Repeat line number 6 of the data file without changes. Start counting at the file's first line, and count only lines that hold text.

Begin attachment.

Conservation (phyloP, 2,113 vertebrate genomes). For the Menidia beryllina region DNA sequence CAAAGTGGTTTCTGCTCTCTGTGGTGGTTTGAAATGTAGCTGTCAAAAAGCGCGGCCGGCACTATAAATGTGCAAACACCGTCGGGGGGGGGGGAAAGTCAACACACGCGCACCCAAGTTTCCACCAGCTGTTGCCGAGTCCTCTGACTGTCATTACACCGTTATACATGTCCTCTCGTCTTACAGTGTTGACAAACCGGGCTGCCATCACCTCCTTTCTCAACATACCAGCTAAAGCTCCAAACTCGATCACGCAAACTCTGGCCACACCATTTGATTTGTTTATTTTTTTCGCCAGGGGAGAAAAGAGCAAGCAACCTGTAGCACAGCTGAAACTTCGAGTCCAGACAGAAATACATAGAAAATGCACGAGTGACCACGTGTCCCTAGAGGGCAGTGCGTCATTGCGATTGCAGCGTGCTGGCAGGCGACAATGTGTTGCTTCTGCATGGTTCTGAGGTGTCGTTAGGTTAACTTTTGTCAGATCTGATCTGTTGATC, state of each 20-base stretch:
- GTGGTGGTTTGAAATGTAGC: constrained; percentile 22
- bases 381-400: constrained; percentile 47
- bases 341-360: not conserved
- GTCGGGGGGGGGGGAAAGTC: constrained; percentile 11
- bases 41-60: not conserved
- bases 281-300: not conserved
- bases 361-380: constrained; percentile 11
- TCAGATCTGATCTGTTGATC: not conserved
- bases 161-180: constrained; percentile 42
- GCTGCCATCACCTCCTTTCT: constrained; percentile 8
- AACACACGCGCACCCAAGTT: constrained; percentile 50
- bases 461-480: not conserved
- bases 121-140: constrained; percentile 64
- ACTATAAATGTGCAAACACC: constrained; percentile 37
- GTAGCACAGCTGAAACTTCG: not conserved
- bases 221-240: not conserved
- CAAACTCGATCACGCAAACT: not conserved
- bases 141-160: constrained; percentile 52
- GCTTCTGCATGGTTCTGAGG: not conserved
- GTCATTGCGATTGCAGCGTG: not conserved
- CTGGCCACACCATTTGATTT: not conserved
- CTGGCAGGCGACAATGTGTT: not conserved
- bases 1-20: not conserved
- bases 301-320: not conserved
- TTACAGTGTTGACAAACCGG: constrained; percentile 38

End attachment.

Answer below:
- bases 41-60: not conserved